Sarepta nabs Regeneron exec Stehman-Breen as new CMO

Catherine Stehman-Breen will help build up the biotech's attempts at a next-gen Duchenne therapy.

As it continues its sales push for the controversial Duchenne med Exondys 51 (eteplirsen), Sarepta has taken on a new chief medical officer to help it develop its next-gen DMD pipeline.

The biotech announced this morning that Catherine Stehman-Breen, M.D., M.S., has become its new CMO after her two-year stint as VP of clinical development and regulatory affairs at Regeneron, and coming after a 12-year tenure at Amgen, where she led the neuroscience, nephrology and bone therapeutic areas.

She will take the role away from Ed Kaye, M.D., the company’s CEO, who had also been holding the dual position of chief medical officer since 2011.

“I deeply admire Sarepta’s profound commitment to improving the lives of boys with Duchenne muscular dystrophy and the exciting and innovative PMO and PPMO platform that is being harnessed to achieve this goal,” said Stehman-Breen. “I am excited to join the company at a time when it is rapidly building and look forward to working closely with the internal team and external collaborators as we seek to develop and commercialize novel therapies that address this significant unmet medical need.”

“We are thrilled to have Dr. Stehman-Breen join Sarepta and our mission to develop treatments for boys with Duchenne muscular dystrophy,” added Kaye. “Her extensive experience in global development, clinical operations and research across multiple therapeutic areas, at leading biopharmaceutical companies, positions her well to lead our medical teams and rapidly advance our RNA-targeted platforms and gene therapy programs.”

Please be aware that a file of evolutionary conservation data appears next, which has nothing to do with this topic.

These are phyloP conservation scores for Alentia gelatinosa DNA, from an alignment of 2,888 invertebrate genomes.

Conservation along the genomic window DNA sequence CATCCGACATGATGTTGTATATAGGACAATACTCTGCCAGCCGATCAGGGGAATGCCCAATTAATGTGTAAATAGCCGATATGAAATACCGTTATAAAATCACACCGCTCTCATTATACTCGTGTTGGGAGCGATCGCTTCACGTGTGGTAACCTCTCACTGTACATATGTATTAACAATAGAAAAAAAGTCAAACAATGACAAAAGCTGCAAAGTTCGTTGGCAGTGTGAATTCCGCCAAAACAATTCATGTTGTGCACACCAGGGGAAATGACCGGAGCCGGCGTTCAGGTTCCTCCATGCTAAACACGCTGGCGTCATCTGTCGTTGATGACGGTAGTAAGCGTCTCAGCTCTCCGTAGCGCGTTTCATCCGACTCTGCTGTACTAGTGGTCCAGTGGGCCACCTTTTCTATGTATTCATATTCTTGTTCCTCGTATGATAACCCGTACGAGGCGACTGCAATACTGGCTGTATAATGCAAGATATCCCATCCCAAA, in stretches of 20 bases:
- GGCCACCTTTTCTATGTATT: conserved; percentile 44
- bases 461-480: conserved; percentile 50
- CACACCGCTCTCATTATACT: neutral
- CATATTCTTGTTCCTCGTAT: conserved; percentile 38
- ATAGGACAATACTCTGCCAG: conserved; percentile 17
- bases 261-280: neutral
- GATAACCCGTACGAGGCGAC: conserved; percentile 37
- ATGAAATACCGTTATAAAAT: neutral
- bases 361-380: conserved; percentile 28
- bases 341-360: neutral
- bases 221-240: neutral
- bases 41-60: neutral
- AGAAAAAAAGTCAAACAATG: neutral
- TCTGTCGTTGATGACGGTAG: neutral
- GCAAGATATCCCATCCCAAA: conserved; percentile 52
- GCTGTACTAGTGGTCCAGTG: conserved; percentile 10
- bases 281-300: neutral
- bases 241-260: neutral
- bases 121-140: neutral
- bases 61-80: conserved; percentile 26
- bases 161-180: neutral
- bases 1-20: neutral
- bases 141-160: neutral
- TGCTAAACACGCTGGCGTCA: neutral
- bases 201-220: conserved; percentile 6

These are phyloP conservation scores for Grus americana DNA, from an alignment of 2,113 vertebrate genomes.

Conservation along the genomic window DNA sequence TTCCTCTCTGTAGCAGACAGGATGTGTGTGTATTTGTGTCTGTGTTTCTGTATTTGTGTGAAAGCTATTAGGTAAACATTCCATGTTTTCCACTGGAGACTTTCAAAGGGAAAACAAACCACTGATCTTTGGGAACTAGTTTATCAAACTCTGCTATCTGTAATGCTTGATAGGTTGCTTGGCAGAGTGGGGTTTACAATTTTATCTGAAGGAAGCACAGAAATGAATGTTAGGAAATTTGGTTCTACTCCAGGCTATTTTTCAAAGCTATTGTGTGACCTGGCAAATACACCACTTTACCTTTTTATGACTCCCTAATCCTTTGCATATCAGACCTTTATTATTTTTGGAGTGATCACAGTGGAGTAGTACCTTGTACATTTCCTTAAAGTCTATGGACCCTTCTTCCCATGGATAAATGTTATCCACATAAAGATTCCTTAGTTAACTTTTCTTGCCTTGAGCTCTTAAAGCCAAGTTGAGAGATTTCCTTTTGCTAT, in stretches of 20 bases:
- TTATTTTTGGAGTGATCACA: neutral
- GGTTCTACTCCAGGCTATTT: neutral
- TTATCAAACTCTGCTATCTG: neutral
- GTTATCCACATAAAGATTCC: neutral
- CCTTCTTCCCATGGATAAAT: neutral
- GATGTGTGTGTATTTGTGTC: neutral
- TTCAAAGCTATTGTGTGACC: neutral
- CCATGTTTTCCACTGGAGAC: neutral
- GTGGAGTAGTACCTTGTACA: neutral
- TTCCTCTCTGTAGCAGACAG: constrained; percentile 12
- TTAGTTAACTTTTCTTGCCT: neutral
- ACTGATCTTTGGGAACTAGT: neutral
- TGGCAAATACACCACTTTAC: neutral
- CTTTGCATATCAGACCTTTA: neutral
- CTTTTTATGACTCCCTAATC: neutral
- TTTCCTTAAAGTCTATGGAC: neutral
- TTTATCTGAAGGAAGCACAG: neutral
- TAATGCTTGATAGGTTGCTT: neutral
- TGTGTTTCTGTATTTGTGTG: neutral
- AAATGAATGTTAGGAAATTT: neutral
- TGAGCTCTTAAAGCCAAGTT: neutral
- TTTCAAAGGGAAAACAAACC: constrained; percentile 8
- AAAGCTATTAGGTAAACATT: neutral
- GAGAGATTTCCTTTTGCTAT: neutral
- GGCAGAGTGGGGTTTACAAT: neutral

Its current FDA-approved DMD med, which got the nod last fall despite having limited data and a negative AdComm, can only treat certain patients, namely those with the mutation of the dystrophin gene amenable to exon 51 skipping, which affects about 13% of the population with DMD.

Its pipeline is now trying to treat more boys with the genetic condition that will usually prove fatal in early adulthood, and includes research deals with Nationwide Children’s Hospital to work on their microdystrophin gene therapy program, as well as another form of gene therapy.

An initial phase 1/2a trial for the microdystrophin gene therapy is slated to begin at the end of the year and will be done at Nationwide Children’s.

It has also penned an exclusive license agreement with Nationwide for their Galgt2 gene therapy program. This early-stage program aims to research a potential surrogate gene therapy approach to DMD, whereby the gene therapy looks to induce genes that make proteins that can perform a similar function as dystrophin.

The goal here will be to produce a muscle cell that can function normally even when dystrophin is absent.